Hiccups are necessary, former Indianapolis Colts offensive coordinator Tom Moore said. Some coaches prefer to sit their quarterbacks for a year — as Kansas City Chiefs Coach Andy Reid did by having future league MVP Patrick Mahomes back up Alex Smith — but Moore never believed in it. You could “look at that grease board until you’re blue in the face,” he said, and it wouldn’t make a difference. When the Colts drafted Manning first overall in 1998, the way Moore saw it was, “If he’s our quarterback, put him in.”

“We didn’t sit around saying, ‘Something bad could happen,’ ” Moore said. “We went out and opened it up. Sometimes [stuff is] going to happen your rookie year. You can’t go into a shell. You got 16 more years left.”

Ron Rivera held a similar philosophy when coaching Carolina Panthers rookie Cam Newton as a first-time head coach in 2011, Rivera said, and Newton delivered a solid season with 21 touchdowns and 17 interceptions. But, Rivera added, “If you’re going to put them out there and expose them, you got to be able to support them.”

Or as Moore told Manning: “You take credit for the touchdown passes. I’ll take credit for the interceptions.”

The Redskins fired coach Jay Gruden in early October, and Callahan, his replacement, waited a few games before starting Haskins. McNabb likes Haskins’s strong arm and believes he’ll learn pocket presence and the playbook, but he worries that inconsistency from the team could undermine the rookie’s confidence and stunt his development. He urged the Redskins not to rush judgment on Haskins and pointed to Lamar Jackson, noting that the Baltimore Ravens supported him when he struggled as a rookie last season and now he’s an MVP candidate.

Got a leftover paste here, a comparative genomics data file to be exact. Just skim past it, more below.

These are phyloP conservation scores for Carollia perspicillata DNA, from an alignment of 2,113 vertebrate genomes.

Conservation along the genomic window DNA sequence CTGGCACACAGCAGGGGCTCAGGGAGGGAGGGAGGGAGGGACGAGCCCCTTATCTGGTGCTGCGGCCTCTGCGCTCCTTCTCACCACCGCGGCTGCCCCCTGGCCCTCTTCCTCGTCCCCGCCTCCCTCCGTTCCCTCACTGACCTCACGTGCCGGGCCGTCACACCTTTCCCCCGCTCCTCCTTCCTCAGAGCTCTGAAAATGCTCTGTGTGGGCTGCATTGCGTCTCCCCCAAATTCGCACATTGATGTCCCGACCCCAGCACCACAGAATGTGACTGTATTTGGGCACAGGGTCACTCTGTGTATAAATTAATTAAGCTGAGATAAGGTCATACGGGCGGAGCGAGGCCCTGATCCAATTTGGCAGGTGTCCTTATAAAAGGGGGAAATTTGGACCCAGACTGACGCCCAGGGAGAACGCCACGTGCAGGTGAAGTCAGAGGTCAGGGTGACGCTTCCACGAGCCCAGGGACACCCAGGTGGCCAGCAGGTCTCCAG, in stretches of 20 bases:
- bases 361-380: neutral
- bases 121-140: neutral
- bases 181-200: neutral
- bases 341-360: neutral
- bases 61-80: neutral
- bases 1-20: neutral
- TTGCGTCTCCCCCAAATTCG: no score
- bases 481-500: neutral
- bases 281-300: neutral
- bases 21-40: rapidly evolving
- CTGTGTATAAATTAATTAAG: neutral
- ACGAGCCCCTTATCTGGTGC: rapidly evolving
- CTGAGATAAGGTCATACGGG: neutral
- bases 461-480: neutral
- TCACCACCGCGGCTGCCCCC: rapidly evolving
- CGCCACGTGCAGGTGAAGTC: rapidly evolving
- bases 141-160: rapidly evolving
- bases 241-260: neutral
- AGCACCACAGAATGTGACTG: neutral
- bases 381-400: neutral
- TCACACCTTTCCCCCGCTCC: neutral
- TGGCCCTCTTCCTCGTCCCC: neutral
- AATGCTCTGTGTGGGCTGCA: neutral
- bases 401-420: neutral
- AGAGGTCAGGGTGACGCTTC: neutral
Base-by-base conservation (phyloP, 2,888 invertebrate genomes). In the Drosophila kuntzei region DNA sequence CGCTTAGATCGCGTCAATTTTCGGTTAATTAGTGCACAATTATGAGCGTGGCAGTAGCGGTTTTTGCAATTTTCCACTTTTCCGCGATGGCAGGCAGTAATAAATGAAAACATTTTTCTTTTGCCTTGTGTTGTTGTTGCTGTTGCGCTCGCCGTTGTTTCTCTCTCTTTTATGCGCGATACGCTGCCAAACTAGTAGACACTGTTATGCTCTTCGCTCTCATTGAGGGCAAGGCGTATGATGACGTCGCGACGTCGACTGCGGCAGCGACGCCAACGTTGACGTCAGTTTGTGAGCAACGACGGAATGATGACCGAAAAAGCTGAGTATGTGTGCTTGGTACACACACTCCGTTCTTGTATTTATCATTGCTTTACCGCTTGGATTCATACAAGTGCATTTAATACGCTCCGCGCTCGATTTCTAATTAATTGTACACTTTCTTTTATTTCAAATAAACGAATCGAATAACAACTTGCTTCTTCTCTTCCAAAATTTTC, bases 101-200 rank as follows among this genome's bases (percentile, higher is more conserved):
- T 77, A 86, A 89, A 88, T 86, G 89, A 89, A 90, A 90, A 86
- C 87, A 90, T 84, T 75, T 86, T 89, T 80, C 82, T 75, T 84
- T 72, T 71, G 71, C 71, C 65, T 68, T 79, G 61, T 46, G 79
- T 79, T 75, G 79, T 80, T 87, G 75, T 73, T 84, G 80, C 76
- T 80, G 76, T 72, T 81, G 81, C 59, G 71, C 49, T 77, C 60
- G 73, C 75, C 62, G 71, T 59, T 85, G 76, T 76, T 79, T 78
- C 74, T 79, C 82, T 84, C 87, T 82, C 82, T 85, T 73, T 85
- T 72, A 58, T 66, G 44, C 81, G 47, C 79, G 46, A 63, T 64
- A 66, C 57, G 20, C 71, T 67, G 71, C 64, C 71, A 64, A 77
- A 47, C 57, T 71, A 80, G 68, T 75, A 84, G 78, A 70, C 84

The responsibility of the rookie passer, coaches and quarterbacks said, is to make it easy for the team to back him publicly by inspiring hope for change. Kelly Holcomb was the Colts’ backup quarterback in 1998, and when teammates asked him whether Manning improved after a rough first season (26 touchdowns to 28 interceptions), he never hesitated to say yes.

A memory had lodged in Holcomb’s brain from one of Manning’s first minicamps. They were practicing a slant-and-go route on which the quarterback dropped three steps, pump-faked and shuffled twice more before throwing. Manning was struggling so much that he chased down a team video guy and asked him to record his footwork. Manning studied the tape, realized what he was doing wrong and later perfected the move. That showed Holcomb everything he needed to see.

“A lot of people don’t like to work on their weaknesses, but he was honest with himself,” Holcomb said. “That’s what separated him.”

Players and coaches pointed to the offseason as one of the last and most important steps of a quarterback’s rookie season. The successes and mistakes of the first year are only valuable afterward if you actually learn from them. Colts coaches analyzed every play from Manning’s rookie campaign, and they spent the spring honing their approach during 6:30 a.m. workouts. A year later, in Philadelphia, McNabb determined the things he was weakest at — throwing to a spot, stepping up in the pocket, knowing when to check down — and studied film of quarterbacks who excelled in those areas.

Once in a while, McNabb remembered what his coaches had repeated again and again during the season on the sideline or in the meeting room. They told him to forget the last play, something Haskins is hearing now. That advice is a reminder every quarterback needs coming out of his rookie season.

“We need you focusing on now,” McNabb remembered hearing over and over. “We need you to make a play for us.”

Les Carpenter contributed to this report.